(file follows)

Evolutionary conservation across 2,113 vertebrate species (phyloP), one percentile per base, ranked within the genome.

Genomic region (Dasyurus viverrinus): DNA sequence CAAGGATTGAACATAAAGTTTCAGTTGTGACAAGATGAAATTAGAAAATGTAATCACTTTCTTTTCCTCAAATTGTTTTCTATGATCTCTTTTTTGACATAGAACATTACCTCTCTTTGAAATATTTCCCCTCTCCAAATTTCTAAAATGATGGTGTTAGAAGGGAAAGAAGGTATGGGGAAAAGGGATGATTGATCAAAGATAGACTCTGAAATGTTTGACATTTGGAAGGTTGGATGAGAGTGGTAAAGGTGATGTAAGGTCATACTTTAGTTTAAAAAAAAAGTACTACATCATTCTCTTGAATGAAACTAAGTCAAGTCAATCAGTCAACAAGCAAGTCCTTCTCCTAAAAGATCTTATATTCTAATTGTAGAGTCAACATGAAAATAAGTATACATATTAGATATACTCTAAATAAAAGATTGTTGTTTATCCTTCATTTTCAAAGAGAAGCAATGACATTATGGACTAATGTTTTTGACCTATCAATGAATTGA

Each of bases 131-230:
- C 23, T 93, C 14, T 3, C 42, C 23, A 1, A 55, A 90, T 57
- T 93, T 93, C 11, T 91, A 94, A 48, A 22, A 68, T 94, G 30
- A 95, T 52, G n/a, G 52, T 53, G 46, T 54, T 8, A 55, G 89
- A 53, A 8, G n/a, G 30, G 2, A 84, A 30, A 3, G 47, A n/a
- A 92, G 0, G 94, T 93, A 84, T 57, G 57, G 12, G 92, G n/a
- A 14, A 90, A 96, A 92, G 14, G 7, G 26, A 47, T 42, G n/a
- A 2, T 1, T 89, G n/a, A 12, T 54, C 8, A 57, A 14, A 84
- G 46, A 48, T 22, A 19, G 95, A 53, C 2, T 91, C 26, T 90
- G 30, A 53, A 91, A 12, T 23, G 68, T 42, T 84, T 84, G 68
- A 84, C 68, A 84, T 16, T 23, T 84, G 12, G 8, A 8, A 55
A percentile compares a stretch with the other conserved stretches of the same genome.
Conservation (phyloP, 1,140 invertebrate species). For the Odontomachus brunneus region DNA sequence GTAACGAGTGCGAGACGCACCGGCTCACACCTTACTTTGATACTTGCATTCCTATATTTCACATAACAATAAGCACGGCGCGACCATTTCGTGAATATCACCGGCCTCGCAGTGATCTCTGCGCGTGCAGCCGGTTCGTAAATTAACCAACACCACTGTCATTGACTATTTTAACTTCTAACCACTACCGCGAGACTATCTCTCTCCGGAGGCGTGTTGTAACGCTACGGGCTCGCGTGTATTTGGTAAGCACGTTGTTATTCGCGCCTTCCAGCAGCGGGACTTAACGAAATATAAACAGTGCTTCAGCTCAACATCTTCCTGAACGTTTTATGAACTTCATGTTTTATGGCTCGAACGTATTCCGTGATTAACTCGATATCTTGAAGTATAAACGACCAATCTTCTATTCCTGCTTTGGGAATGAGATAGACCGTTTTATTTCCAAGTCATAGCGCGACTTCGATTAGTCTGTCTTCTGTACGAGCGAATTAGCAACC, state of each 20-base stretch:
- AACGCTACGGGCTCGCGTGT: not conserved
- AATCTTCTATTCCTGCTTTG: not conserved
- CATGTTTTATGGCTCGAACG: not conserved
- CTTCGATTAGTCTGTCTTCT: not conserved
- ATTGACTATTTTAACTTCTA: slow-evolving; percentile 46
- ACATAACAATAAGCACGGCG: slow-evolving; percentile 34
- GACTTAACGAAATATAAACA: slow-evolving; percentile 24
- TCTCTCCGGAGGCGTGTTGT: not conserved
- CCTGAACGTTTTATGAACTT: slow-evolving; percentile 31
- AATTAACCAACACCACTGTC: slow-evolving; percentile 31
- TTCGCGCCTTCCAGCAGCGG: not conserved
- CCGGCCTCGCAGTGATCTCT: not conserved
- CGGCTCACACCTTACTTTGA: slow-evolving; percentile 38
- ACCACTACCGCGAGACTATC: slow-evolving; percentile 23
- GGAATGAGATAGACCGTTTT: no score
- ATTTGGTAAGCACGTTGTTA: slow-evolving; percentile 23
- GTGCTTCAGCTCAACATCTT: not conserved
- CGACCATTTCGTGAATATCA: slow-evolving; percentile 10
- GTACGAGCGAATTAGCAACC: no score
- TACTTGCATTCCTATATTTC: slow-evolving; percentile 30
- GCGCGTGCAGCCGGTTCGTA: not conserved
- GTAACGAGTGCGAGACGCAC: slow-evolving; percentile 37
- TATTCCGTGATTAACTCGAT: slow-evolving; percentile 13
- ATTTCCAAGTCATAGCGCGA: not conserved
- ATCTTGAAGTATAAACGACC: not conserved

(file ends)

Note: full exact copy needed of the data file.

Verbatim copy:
Evolutionary conservation across 2,113 vertebrate species (phyloP), one percentile per base, ranked within the genome.

Genomic region (Dasyurus viverrinus): DNA sequence CAAGGATTGAACATAAAGTTTCAGTTGTGACAAGATGAAATTAGAAAATGTAATCACTTTCTTTTCCTCAAATTGTTTTCTATGATCTCTTTTTTGACATAGAACATTACCTCTCTTTGAAATATTTCCCCTCTCCAAATTTCTAAAATGATGGTGTTAGAAGGGAAAGAAGGTATGGGGAAAAGGGATGATTGATCAAAGATAGACTCTGAAATGTTTGACATTTGGAAGGTTGGATGAGAGTGGTAAAGGTGATGTAAGGTCATACTTTAGTTTAAAAAAAAAGTACTACATCATTCTCTTGAATGAAACTAAGTCAAGTCAATCAGTCAACAAGCAAGTCCTTCTCCTAAAAGATCTTATATTCTAATTGTAGAGTCAACATGAAAATAAGTATACATATTAGATATACTCTAAATAAAAGATTGTTGTTTATCCTTCATTTTCAAAGAGAAGCAATGACATTATGGACTAATGTTTTTGACCTATCAATGAATTGA

Each of bases 131-230:
- C 23, T 93, C 14, T 3, C 42, C 23, A 1, A 55, A 90, T 57
- T 93, T 93, C 11, T 91, A 94, A 48, A 22, A 68, T 94, G 30
- A 95, T 52, G n/a, G 52, T 53, G 46, T 54, T 8, A 55, G 89
- A 53, A 8, G n/a, G 30, G 2, A 84, A 30, A 3, G 47, A n/a
- A 92, G 0, G 94, T 93, A 84, T 57, G 57, G 12, G 92, G n/a
- A 14, A 90, A 96, A 92, G 14, G 7, G 26, A 47, T 42, G n/a
- A 2, T 1, T 89, G n/a, A 12, T 54, C 8, A 57, A 14, A 84
- G 46, A 48, T 22, A 19, G 95, A 53, C 2, T 91, C 26, T 90
- G 30, A 53, A 91, A 12, T 23, G 68, T 42, T 84, T 84, G 68
- A 84, C 68, A 84, T 16, T 23, T 84, G 12, G 8, A 8, A 55
A percentile compares a stretch with the other conserved stretches of the same genome.
Conservation (phyloP, 1,140 invertebrate species). For the Odontomachus brunneus region DNA sequence GTAACGAGTGCGAGACGCACCGGCTCACACCTTACTTTGATACTTGCATTCCTATATTTCACATAACAATAAGCACGGCGCGACCATTTCGTGAATATCACCGGCCTCGCAGTGATCTCTGCGCGTGCAGCCGGTTCGTAAATTAACCAACACCACTGTCATTGACTATTTTAACTTCTAACCACTACCGCGAGACTATCTCTCTCCGGAGGCGTGTTGTAACGCTACGGGCTCGCGTGTATTTGGTAAGCACGTTGTTATTCGCGCCTTCCAGCAGCGGGACTTAACGAAATATAAACAGTGCTTCAGCTCAACATCTTCCTGAACGTTTTATGAACTTCATGTTTTATGGCTCGAACGTATTCCGTGATTAACTCGATATCTTGAAGTATAAACGACCAATCTTCTATTCCTGCTTTGGGAATGAGATAGACCGTTTTATTTCCAAGTCATAGCGCGACTTCGATTAGTCTGTCTTCTGTACGAGCGAATTAGCAACC, state of each 20-base stretch:
- AACGCTACGGGCTCGCGTGT: not conserved
- AATCTTCTATTCCTGCTTTG: not conserved
- CATGTTTTATGGCTCGAACG: not conserved
- CTTCGATTAGTCTGTCTTCT: not conserved
- ATTGACTATTTTAACTTCTA: slow-evolving; percentile 46
- ACATAACAATAAGCACGGCG: slow-evolving; percentile 34
- GACTTAACGAAATATAAACA: slow-evolving; percentile 24
- TCTCTCCGGAGGCGTGTTGT: not conserved
- CCTGAACGTTTTATGAACTT: slow-evolving; percentile 31
- AATTAACCAACACCACTGTC: slow-evolving; percentile 31
- TTCGCGCCTTCCAGCAGCGG: not conserved
- CCGGCCTCGCAGTGATCTCT: not conserved
- CGGCTCACACCTTACTTTGA: slow-evolving; percentile 38
- ACCACTACCGCGAGACTATC: slow-evolving; percentile 23
- GGAATGAGATAGACCGTTTT: no score
- ATTTGGTAAGCACGTTGTTA: slow-evolving; percentile 23
- GTGCTTCAGCTCAACATCTT: not conserved
- CGACCATTTCGTGAATATCA: slow-evolving; percentile 10
- GTACGAGCGAATTAGCAACC: no score
- TACTTGCATTCCTATATTTC: slow-evolving; percentile 30
- GCGCGTGCAGCCGGTTCGTA: not conserved
- GTAACGAGTGCGAGACGCAC: slow-evolving; percentile 37
- TATTCCGTGATTAACTCGAT: slow-evolving; percentile 13
- ATTTCCAAGTCATAGCGCGA: not conserved
- ATCTTGAAGTATAAACGACC: not conserved